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[ga] RE: Help with research into domain reregistration - submit examples of unrelated reregistrations

I received a couple questions off-list from folks who wanted to help but
didn't fully understand what I'm after here.  Rather than use the
theoretical language of my prior message, perhaps I can clarify with some

Last week, I found myself in need of a new bicycle for sale in or around
Cambridge, Massachusetts.  A search engine referred me to Bicycle Bill's
bicycle store, <http://www.bicyclebills.com> (warning: sexually-explicit
content).  The "wayback machine" at archive.org reflects that this domain
was previously the web site of a well-regarded retailer in Massachusetts --
but as is clear from visiting the page as it stands now, it's now used to
distribute sexually-explicit content called "Tina's Free Live Cam."

As it turns out, a large number of other domains distribute this same
sexually-explicit content -- <http://www.pbsbusinesschannel.com>,
<http://www.savannah-bbb.org>, <http://www.sacramentomusic.com>,
<http://www.fraudindex.com>, and on and on.  (Warning: each link yields
sexually-explicit content.)  Thanks to some work by my automated systems, I
already have some hundreds of other examples of domains that redirect to
this same "Tina's Free Live Cam" page, and if I leave the systems
operational for an extended period, I'm confident that they'll find hundreds
or thousands of additional domains also pointing to this same page.

But to complete this work -- to make it truly helpful in evaluating the
scope of the reregistration activity here -- I need to quantify not only the
many redirects to Tina's Live Cam but also many redirects to others offering
content in a similar way (i.e. through many domains seemingly obtained after
expiration).  It is for precisely this question that I seek help from this
list -- help in finding other examples, other than Tina, of content
distributed in this way.

If you know of such content, please consider submitting it at
<http://cyber.law.harvard.edu/people/edelman/renewals/submit/>.  And if
you're still confused, or if you think you have a better way to describe
this phenomenon, feel free to jump in on or off-list!

Thanks again.

Ben Edelman
Berkman Center for Internet & Society
Harvard Law School

> -----Original Message-----
> From: Ben Edelman [mailto:edelman@law.harvard.edu]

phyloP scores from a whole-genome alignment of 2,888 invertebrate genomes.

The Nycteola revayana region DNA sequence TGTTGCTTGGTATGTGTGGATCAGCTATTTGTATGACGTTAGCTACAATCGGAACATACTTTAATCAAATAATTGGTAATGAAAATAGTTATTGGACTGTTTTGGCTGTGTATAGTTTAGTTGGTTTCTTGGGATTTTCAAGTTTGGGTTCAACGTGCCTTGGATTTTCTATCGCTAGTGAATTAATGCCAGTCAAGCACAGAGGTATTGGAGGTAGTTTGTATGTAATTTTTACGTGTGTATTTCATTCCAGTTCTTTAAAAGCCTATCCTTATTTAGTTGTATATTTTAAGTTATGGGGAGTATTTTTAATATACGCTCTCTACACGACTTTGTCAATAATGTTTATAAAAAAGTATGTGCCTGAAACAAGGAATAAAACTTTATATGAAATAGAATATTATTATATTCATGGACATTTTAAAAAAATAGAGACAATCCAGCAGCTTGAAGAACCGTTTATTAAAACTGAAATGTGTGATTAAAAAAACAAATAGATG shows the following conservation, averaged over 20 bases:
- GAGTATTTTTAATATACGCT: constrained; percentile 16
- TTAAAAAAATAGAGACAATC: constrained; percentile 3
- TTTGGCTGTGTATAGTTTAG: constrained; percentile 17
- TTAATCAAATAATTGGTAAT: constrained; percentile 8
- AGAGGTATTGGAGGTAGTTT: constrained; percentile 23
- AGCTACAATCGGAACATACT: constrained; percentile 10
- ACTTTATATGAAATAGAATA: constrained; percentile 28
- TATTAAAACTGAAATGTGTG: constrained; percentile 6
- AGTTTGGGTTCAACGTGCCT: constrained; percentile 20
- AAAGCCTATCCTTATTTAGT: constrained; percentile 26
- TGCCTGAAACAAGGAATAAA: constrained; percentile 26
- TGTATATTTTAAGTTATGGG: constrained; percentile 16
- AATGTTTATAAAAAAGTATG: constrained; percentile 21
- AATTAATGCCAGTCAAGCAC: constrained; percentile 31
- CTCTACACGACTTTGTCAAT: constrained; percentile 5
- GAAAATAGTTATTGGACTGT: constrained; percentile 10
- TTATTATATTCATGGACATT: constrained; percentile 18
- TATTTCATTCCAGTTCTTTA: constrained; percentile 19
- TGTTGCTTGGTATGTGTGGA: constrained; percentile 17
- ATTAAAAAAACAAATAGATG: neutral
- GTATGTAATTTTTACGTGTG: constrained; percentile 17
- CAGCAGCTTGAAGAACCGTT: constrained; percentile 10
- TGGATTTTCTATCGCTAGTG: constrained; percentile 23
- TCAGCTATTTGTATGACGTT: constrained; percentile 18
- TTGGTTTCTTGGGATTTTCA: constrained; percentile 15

> Sent: Saturday, April 13, 2002 1:37 PM
> To: ga@dnso.org
> Subject: Help with research into domain reregistration - submit examples
> of unrelated reregistrations
> Discussion on this list has occasionally considered the topic of
> domains that, after expiration, are renewed by other registrants
> for the distribution of unrelated content.
> In general, these transfers are a helpful feature of DNS --
> allowing the reallocation of underused portions of the name space
> to those who wish to put those spaces to active use.  But when
> reregistrations use existing domains to offer unrelated content
> (most troublingly, some have suggested, sexually explicit
> content), the practice may come into question.  This problem no
> doubt becomes especially serious in the context of domains that
> expire due to administrative error or oversight rather than the
> conscious decision of existing registrants.
> To date, I believe little hard data has been collected or made
> available regarding the scope of the reregistrations at issue.
> I'm currently attempting to document their scope by preparing a
> comprehensive list of reregistered domains.  With a variety of
> automated means for examining web pages as they stand and as they
> may have been some months or years ago, I hope to produce a list
> of some hundreds of thousands of domains that have been
> reregistered -- but to do so, I first need some examples to
> "prime the pump."
> Hence my request to members of this list: If you know of examples
> of domains that have been reregistered after expiration, and
> subsequently used to distribute content unrelated to the most
> obvious implications of their respective domain name, I'd much
> appreciate your help via submissions to the form at
> <http://cyber.law.harvard.edu/people/edelman/renewals/submit/>.
> You need not be "certain" of the status or history of any given
> domain name in order to helpfully submit it; my subsequent work
> will verify that each domain ultimately reported in my results is
> in fact an example of the behavior at issue.
> When my research is "complete" -- or when I otherwise have
> available a substantial body of results -- I'll certainly share
> it with this list for the benefit of anyone interested.
> Many thanks to those who can help.
> Ben Edelman
> Berkman Center for Internet & Society
> Harvard Law School

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